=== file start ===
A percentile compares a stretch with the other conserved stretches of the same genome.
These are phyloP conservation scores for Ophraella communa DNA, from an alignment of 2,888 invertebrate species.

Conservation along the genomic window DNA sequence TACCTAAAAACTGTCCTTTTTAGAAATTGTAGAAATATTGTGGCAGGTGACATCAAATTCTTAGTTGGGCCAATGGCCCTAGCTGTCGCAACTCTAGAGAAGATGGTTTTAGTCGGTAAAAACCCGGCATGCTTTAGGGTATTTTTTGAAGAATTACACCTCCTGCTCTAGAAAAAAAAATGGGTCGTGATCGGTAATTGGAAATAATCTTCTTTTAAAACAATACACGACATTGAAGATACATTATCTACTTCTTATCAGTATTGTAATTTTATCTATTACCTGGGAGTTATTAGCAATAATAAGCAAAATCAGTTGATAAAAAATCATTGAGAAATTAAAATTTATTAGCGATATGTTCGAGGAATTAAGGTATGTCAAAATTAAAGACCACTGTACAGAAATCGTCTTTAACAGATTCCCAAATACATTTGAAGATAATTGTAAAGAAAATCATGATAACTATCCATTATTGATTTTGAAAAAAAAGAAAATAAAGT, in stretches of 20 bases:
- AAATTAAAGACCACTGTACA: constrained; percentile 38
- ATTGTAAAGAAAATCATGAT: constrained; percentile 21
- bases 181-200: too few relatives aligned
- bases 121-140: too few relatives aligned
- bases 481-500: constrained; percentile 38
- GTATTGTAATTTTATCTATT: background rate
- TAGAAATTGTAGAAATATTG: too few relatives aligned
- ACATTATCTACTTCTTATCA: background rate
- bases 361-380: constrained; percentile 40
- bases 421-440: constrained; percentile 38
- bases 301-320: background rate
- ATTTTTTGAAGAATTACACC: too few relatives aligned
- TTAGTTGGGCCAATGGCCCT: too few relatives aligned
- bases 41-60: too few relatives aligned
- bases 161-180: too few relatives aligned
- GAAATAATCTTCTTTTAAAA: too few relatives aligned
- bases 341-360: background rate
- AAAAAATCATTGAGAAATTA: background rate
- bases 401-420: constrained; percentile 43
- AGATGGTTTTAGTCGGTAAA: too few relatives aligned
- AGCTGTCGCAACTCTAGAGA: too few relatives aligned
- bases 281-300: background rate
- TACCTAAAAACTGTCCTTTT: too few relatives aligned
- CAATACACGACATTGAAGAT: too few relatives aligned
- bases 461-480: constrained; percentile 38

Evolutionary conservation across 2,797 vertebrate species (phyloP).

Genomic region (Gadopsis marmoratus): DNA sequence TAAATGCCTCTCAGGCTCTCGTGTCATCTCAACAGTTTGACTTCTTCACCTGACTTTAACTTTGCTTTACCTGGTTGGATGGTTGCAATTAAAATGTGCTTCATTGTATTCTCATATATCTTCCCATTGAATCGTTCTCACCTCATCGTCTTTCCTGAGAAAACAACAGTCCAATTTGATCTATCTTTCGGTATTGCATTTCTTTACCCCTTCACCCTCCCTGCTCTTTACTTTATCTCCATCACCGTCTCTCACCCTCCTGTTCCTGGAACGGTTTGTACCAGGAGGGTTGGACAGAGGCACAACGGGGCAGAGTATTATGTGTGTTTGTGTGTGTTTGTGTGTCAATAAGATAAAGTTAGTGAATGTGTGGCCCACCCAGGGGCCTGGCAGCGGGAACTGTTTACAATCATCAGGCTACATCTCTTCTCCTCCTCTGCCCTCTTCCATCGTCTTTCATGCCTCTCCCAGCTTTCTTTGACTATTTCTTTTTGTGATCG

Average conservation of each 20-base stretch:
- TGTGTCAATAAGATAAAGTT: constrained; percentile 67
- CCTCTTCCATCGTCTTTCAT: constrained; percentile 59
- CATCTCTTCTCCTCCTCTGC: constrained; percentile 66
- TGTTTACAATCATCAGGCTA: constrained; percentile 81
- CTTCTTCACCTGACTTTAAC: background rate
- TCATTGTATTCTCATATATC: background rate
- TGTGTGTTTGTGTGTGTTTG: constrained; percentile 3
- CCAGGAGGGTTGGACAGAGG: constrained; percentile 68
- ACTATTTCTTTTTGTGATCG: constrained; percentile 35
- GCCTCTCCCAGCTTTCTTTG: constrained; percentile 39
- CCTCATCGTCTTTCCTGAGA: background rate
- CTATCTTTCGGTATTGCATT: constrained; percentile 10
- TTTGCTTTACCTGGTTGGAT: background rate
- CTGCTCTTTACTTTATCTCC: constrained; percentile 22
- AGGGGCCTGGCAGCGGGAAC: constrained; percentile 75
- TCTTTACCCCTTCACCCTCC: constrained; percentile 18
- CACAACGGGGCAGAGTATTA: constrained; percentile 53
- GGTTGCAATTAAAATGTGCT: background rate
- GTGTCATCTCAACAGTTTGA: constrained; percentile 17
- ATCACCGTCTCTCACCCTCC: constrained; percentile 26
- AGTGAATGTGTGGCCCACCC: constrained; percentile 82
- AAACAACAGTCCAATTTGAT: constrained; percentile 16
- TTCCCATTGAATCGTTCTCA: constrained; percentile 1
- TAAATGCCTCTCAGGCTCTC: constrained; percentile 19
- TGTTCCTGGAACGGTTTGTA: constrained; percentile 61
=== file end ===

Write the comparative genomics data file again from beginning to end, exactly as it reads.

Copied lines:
A percentile compares a stretch with the other conserved stretches of the same genome.
These are phyloP conservation scores for Ophraella communa DNA, from an alignment of 2,888 invertebrate species.

Conservation along the genomic window DNA sequence TACCTAAAAACTGTCCTTTTTAGAAATTGTAGAAATATTGTGGCAGGTGACATCAAATTCTTAGTTGGGCCAATGGCCCTAGCTGTCGCAACTCTAGAGAAGATGGTTTTAGTCGGTAAAAACCCGGCATGCTTTAGGGTATTTTTTGAAGAATTACACCTCCTGCTCTAGAAAAAAAAATGGGTCGTGATCGGTAATTGGAAATAATCTTCTTTTAAAACAATACACGACATTGAAGATACATTATCTACTTCTTATCAGTATTGTAATTTTATCTATTACCTGGGAGTTATTAGCAATAATAAGCAAAATCAGTTGATAAAAAATCATTGAGAAATTAAAATTTATTAGCGATATGTTCGAGGAATTAAGGTATGTCAAAATTAAAGACCACTGTACAGAAATCGTCTTTAACAGATTCCCAAATACATTTGAAGATAATTGTAAAGAAAATCATGATAACTATCCATTATTGATTTTGAAAAAAAAGAAAATAAAGT, in stretches of 20 bases:
- AAATTAAAGACCACTGTACA: constrained; percentile 38
- ATTGTAAAGAAAATCATGAT: constrained; percentile 21
- bases 181-200: too few relatives aligned
- bases 121-140: too few relatives aligned
- bases 481-500: constrained; percentile 38
- GTATTGTAATTTTATCTATT: background rate
- TAGAAATTGTAGAAATATTG: too few relatives aligned
- ACATTATCTACTTCTTATCA: background rate
- bases 361-380: constrained; percentile 40
- bases 421-440: constrained; percentile 38
- bases 301-320: background rate
- ATTTTTTGAAGAATTACACC: too few relatives aligned
- TTAGTTGGGCCAATGGCCCT: too few relatives aligned
- bases 41-60: too few relatives aligned
- bases 161-180: too few relatives aligned
- GAAATAATCTTCTTTTAAAA: too few relatives aligned
- bases 341-360: background rate
- AAAAAATCATTGAGAAATTA: background rate
- bases 401-420: constrained; percentile 43
- AGATGGTTTTAGTCGGTAAA: too few relatives aligned
- AGCTGTCGCAACTCTAGAGA: too few relatives aligned
- bases 281-300: background rate
- TACCTAAAAACTGTCCTTTT: too few relatives aligned
- CAATACACGACATTGAAGAT: too few relatives aligned
- bases 461-480: constrained; percentile 38

Evolutionary conservation across 2,797 vertebrate species (phyloP).

Genomic region (Gadopsis marmoratus): DNA sequence TAAATGCCTCTCAGGCTCTCGTGTCATCTCAACAGTTTGACTTCTTCACCTGACTTTAACTTTGCTTTACCTGGTTGGATGGTTGCAATTAAAATGTGCTTCATTGTATTCTCATATATCTTCCCATTGAATCGTTCTCACCTCATCGTCTTTCCTGAGAAAACAACAGTCCAATTTGATCTATCTTTCGGTATTGCATTTCTTTACCCCTTCACCCTCCCTGCTCTTTACTTTATCTCCATCACCGTCTCTCACCCTCCTGTTCCTGGAACGGTTTGTACCAGGAGGGTTGGACAGAGGCACAACGGGGCAGAGTATTATGTGTGTTTGTGTGTGTTTGTGTGTCAATAAGATAAAGTTAGTGAATGTGTGGCCCACCCAGGGGCCTGGCAGCGGGAACTGTTTACAATCATCAGGCTACATCTCTTCTCCTCCTCTGCCCTCTTCCATCGTCTTTCATGCCTCTCCCAGCTTTCTTTGACTATTTCTTTTTGTGATCG

Average conservation of each 20-base stretch:
- TGTGTCAATAAGATAAAGTT: constrained; percentile 67
- CCTCTTCCATCGTCTTTCAT: constrained; percentile 59
- CATCTCTTCTCCTCCTCTGC: constrained; percentile 66
- TGTTTACAATCATCAGGCTA: constrained; percentile 81
- CTTCTTCACCTGACTTTAAC: background rate
- TCATTGTATTCTCATATATC: background rate
- TGTGTGTTTGTGTGTGTTTG: constrained; percentile 3
- CCAGGAGGGTTGGACAGAGG: constrained; percentile 68
- ACTATTTCTTTTTGTGATCG: constrained; percentile 35
- GCCTCTCCCAGCTTTCTTTG: constrained; percentile 39
- CCTCATCGTCTTTCCTGAGA: background rate
- CTATCTTTCGGTATTGCATT: constrained; percentile 10
- TTTGCTTTACCTGGTTGGAT: background rate
- CTGCTCTTTACTTTATCTCC: constrained; percentile 22
- AGGGGCCTGGCAGCGGGAAC: constrained; percentile 75
- TCTTTACCCCTTCACCCTCC: constrained; percentile 18
- CACAACGGGGCAGAGTATTA: constrained; percentile 53
- GGTTGCAATTAAAATGTGCT: background rate
- GTGTCATCTCAACAGTTTGA: constrained; percentile 17
- ATCACCGTCTCTCACCCTCC: constrained; percentile 26
- AGTGAATGTGTGGCCCACCC: constrained; percentile 82
- AAACAACAGTCCAATTTGAT: constrained; percentile 16
- TTCCCATTGAATCGTTCTCA: constrained; percentile 1
- TAAATGCCTCTCAGGCTCTC: constrained; percentile 19
- TGTTCCTGGAACGGTTTGTA: constrained; percentile 61